No. Soft Tissue does not mean soft as in gentle – but refers to body structures that are not hard, like bone. Soft tissues include: all levels of muscle (from superficial to deep), tendons, ligaments, fascia, skin, fibrous tissues, nerves and blood vessels.
So, what can STT help me with?
The treatment and/or alleviation of musculoskeletal pain, sporting and non-sporting injuries, chronic and acute tension, as well as improving body flexibility, strength and wellness. All this has the additional benefit of improving your mental well-being too. 
It is important to remember to also seek guidance from your GP for chronic and/or complex issues, and to see a Physiotherapist first if your issue has not been diagnosed or seen to before.
Can you give me some examples of issues you have helped with?
So, what techniques are used in Soft Tissue Therapy?
Soft Tissue Release (STR)
Good for: treating tendonitis! Because it takes pressure off your problem muscles point of origin, which is where the inflammation occurs in tendonitis.
Method: I apply pressure on your affected muscle to create a temporary attachment point, and then move your muscle into a pain-free stretch to untangle the muscle fibres.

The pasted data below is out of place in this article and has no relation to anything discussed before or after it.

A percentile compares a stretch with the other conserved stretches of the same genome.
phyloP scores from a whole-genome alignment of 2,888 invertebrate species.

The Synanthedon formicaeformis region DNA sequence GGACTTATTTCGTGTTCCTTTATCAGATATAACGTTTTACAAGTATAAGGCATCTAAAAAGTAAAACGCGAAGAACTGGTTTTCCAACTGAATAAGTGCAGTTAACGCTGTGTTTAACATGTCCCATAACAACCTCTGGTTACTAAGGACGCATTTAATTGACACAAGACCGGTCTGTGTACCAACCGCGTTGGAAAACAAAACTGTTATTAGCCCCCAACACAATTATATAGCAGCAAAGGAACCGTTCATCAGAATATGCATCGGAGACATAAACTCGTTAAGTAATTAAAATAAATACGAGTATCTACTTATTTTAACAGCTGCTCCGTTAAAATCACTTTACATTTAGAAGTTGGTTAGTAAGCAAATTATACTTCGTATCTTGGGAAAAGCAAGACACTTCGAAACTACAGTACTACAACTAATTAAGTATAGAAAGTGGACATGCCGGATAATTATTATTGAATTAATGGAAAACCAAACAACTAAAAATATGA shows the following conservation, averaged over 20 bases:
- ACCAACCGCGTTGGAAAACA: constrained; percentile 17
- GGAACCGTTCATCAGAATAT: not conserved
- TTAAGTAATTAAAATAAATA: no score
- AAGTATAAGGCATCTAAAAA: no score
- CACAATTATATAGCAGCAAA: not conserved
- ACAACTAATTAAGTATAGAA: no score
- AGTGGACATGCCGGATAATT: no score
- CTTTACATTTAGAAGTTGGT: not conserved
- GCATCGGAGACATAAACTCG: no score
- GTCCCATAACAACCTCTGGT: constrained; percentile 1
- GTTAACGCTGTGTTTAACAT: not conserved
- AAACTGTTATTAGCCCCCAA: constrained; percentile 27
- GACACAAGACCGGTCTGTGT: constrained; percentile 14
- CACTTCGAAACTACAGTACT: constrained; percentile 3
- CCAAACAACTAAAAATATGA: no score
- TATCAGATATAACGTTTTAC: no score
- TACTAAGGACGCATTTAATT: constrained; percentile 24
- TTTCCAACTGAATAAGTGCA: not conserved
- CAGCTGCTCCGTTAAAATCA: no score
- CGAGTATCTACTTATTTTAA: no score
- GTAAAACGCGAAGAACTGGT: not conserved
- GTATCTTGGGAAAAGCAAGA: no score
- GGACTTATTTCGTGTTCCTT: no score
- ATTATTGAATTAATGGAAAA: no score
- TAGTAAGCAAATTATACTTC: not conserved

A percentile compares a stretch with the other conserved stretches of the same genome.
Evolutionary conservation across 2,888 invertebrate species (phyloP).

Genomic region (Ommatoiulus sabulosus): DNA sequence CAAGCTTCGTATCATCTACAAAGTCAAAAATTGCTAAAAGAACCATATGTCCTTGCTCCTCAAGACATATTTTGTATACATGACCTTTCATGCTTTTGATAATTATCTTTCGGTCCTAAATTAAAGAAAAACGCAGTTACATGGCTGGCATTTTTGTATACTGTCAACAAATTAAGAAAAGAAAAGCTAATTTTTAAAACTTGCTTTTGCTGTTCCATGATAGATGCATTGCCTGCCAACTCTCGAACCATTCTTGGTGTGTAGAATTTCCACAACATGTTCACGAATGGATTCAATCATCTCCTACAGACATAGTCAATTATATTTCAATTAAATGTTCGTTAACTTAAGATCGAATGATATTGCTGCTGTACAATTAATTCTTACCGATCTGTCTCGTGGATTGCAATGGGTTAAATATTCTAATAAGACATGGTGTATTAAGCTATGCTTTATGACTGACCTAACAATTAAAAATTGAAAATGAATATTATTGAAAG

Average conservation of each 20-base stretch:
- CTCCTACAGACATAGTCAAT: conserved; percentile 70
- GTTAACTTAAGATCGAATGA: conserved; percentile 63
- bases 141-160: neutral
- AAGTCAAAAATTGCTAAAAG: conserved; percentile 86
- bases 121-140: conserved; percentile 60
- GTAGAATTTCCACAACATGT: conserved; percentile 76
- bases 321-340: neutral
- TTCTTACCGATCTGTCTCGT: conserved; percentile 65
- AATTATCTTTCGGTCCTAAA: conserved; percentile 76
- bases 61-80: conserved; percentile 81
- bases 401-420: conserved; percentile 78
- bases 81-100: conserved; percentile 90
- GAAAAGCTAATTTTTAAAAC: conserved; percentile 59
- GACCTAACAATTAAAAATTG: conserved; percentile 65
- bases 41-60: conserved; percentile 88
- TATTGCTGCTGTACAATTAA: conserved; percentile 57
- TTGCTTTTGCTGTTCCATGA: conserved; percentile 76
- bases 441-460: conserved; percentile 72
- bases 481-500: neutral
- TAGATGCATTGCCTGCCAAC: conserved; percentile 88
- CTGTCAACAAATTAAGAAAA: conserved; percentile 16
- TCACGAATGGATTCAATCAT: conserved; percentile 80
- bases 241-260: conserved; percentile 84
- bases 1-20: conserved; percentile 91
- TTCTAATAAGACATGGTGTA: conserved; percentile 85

Improves: range of movement, repair of injury.
Works because: Stretching can help ease muscle tension and realign muscle fibres and structures. STR targets specific areas of tension within a muscle, making it useful for targeting muscles that are difficult to stretch actively (yourself) and for isolating a muscle within a group of muscles that would normally stretch together. 
Post isometric relaxation (PIR)
Good for: Tight hamstrings, which can contribute to back pain.
Method: I very gently stretch your hamstrings passively, to the point of first resistance, so you should only feel a very mild stretch, if at all. You would then resist my push very lightly – with about 10-20% of your force, for 10 seconds. You would then relax, and I would use this to gently stretch your hamstring a little further, until the next point of resistance. We would repeat this together 3 to 5 times. 
Improves: Relaxation of tight muscles.
Reduces: muscle spasms.
Myofascial Release (MFR)
Wait…what is Fascia!? Fascia is a connective tissue that wraps around and in between every structure in our body, including our muscles – it is very thin, elastic, but tough.
OK, so what is MFR good for: Headaches
Method: I will apply a sustained and gentle pressure into the problem fascia. This can take a long time, up to 15 minutes on one area alone. This technique is used without oils/creams, as I need to be able to detect minute fascial adhesions. 
Improves: circulation and helps restore and hydrate fascia
Reduces: fascia tension